Lt. Gen. B. Chance Saltzman, shown here as a two-star, is deputy chief of space operations, cyber and nuclear, effectively the Space Force’s chief operations officer. Eric Dietrich/USAF
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Q&A: Space Ops 101

Oct. 1, 2020

Lt. Gen. B. Chance Saltzman, Space Force Deputy Chief of Space Operations for Operations, Cyber, and Nuclear, speaks with Rachel S. Cohen about Space Force.

Lt. Gen. B. Chance Saltzman, USSF Deputy Chief of Space Operations for Operations, Cyber, and Nuclear, is the first chief operations officer of the new U.S. Space Force. He spoke with Air Force Magazine Senior Editor Rachel S. Cohen about Space Force planning. This conversation has been edited for length and clarity.

Q: What does your job entail?

A: That portfolio includes traditional space operations, cyber operations, and our nuclear operations, … our role in providing capabilities that add to our strategic deterrence. … What we’ve decided to do is designate that position a little bit like the corporate C-suite. So I’m the chief operations officer, and that’s another one of those innovative twists that we’re trying to bring to the military mindset. … That name change is a reminder to me to not just fall into into old military staff habits, if you will, but to look through a different lens and see this as an integrated approach to operations.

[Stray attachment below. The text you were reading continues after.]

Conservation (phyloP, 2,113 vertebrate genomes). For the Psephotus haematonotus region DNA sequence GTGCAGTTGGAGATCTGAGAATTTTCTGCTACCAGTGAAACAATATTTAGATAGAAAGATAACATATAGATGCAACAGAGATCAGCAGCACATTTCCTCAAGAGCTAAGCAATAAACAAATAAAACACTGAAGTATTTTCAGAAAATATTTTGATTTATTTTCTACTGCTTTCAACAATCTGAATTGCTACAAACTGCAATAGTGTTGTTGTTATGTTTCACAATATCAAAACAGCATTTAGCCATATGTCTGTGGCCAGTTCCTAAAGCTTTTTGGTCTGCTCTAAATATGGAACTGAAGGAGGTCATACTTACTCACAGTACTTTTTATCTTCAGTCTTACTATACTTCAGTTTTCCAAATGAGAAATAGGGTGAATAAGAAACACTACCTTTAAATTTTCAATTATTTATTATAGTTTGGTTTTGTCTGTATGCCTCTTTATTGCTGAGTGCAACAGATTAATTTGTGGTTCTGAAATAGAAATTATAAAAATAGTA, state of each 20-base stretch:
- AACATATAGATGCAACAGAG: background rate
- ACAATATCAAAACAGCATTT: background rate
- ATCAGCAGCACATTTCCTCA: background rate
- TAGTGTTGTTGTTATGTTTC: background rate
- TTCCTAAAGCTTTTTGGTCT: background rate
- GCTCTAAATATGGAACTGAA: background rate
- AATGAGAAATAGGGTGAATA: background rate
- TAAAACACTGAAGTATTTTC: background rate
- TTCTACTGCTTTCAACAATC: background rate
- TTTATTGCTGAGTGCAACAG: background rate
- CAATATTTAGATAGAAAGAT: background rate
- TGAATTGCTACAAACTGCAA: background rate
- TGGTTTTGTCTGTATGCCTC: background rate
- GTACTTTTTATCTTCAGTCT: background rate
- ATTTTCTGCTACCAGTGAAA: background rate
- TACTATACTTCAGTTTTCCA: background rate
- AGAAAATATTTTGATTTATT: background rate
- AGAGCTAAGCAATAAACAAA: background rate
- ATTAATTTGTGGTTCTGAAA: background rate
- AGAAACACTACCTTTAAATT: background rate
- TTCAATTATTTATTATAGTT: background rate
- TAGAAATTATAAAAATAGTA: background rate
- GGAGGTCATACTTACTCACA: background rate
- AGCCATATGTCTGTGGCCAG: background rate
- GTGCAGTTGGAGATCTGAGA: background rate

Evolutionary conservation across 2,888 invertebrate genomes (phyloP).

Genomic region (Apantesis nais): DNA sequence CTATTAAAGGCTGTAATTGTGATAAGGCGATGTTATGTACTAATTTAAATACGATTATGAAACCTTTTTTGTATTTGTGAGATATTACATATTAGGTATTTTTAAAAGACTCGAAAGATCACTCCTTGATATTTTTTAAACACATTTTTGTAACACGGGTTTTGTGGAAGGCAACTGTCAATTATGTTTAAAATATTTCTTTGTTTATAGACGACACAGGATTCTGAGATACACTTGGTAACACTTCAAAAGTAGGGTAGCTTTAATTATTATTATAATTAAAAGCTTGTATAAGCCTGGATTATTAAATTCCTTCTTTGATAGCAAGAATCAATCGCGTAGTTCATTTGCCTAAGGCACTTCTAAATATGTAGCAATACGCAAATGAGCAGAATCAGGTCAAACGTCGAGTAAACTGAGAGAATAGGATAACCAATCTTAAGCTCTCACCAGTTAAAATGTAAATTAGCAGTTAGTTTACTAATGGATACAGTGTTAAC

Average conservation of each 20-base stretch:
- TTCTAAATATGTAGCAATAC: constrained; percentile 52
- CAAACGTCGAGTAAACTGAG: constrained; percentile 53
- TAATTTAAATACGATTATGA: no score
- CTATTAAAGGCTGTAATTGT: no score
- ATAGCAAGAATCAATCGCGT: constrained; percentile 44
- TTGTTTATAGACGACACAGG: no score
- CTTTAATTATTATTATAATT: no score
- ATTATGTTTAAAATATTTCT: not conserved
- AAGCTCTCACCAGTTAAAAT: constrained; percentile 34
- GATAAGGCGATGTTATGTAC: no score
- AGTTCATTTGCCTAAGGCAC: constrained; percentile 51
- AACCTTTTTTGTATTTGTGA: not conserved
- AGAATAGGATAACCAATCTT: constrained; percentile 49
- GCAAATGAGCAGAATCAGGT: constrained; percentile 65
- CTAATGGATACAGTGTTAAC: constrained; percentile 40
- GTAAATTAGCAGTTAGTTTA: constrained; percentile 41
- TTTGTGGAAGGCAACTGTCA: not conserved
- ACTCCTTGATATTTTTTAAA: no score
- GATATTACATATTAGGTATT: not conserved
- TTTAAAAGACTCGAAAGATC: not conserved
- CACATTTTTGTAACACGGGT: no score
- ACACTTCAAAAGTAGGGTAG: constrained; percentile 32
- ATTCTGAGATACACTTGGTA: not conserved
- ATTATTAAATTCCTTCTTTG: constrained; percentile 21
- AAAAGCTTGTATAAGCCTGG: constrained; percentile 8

Q: What role do cyber and nuclear operations play in your job?

A: Space operations cannot happen without cyber, … the networks, data transport, data management, the electromagnetic spectrum, the ability to link to satellites 23,000 miles out in geosynchronous orbit and return mission data in real time. … We are tightly integrating that by being under that chief operations officer.

One of the most valuable contributions to our nation for strategic deterrence is our missile-warning capability provided by space, not to mention the ground assets that also do the missile warning role. …  What adversary would launch a missile at us, knowing that we will see it in plenty of time to respond? They have to make the calculus of, what city are we willing to trade to launch an ICBM at the United States? … The power of being able to see and attribute any kind of attack like that truly creates a strategic deterrent effect.